Split within Nuevo Peru over alliance strategy

26 October 2019

Five of the ten former members of Congress for Nuevo Perú have abandoned the grouping over its intended alliance with Perú Libre (led by Vladimir Cerrón) and Juntos por el Perú (led by Yehude Simon). They are Marisa Glave, Indira Huilca, Richard Arce, Horacio Zevallos and Tania Pariona.

The resignations come at a critical time as the left prepares the ground for legislative elections next January.

In their resignation statements, all five were especially critical of the mooted alliance with Cerrón. He has been accused of corruption as governor of Junín and has made anti-semitic, mysogenistic and xenophobic remarks. Pariona wrote in the following terms: “The unity of the left is important, it’s what I desire most, but a unity that involves a person who has a sentence for corruption NO. This is a moment to provide a different political vision to new generations” 

Since the beginning of the year, Nuevo Perú leaders have met with others on the left with a view to creating a broad left alliance. The list included Cerrón and Simon, as well as Gregorio Santos (the former governor of Cajamarca), Walter Aduviri (the governor of Puno who is currently in jail), Zenon Cuevas (the governor of Moquegua). Marco Arana, the leader of the Frente Amplio rejected such overtures.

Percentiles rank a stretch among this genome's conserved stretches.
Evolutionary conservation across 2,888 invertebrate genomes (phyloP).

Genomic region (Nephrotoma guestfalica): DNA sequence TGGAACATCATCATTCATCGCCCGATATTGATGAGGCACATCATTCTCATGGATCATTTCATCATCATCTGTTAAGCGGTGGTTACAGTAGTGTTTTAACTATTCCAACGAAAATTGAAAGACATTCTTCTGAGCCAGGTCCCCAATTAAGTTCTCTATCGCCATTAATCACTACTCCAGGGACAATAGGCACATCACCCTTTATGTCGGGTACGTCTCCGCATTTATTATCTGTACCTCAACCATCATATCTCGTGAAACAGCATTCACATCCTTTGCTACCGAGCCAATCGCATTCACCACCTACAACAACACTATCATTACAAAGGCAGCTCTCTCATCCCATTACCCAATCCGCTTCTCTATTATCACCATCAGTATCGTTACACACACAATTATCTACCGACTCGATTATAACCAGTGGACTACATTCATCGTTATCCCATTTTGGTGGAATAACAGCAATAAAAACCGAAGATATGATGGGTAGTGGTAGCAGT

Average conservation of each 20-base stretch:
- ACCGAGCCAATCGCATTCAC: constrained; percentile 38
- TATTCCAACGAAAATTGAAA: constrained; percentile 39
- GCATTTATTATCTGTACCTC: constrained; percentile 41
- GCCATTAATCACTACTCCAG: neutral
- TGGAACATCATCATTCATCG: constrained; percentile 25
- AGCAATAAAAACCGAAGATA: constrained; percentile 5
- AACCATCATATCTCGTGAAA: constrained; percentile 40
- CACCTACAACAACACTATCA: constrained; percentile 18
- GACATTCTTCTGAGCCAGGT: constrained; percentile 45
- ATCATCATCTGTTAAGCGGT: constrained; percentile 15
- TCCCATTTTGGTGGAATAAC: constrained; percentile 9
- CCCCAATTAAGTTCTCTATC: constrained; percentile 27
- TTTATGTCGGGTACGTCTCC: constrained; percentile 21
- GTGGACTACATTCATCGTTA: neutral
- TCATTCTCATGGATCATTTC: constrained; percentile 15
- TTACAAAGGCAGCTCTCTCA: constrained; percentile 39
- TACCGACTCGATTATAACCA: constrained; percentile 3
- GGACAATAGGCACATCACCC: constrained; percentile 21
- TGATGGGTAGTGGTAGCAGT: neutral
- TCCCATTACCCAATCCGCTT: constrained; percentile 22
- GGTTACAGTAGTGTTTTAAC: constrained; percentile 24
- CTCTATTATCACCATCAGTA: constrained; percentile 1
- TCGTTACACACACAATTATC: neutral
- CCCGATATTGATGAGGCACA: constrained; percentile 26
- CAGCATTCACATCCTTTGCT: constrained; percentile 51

For Nuevo Perú, the problem is that it does not have official registration with the electoral authorities that would permit it to stand on its own in elections. Of the parties whose leaders are mentioned above, only Perú Libre and Juntos para el Perú are registered.

While Cerrón has been charged with corruption and jailed, he has been freed from detention but currently has a suspended sentence. For his part, Simon was Alan García’s prime minister at the time of the Bagua killings in 2009 (for which he was held partly responsible) and is suspected of having received money from Odebrecht at the time.

As a political party, Nuevo Perú has managed so far not to be involved with issues of corruption that have shaken the political class in Peru. It has, indeed, taken a principled stand on anti-corruption.

Some members of Nuevo Peru attest to the fact that the proposed alliance with Perú Libre was not discussed in an open or democratic way and that the decision took them by surprise. They feel that the damage to the brand may bring more harm than good.

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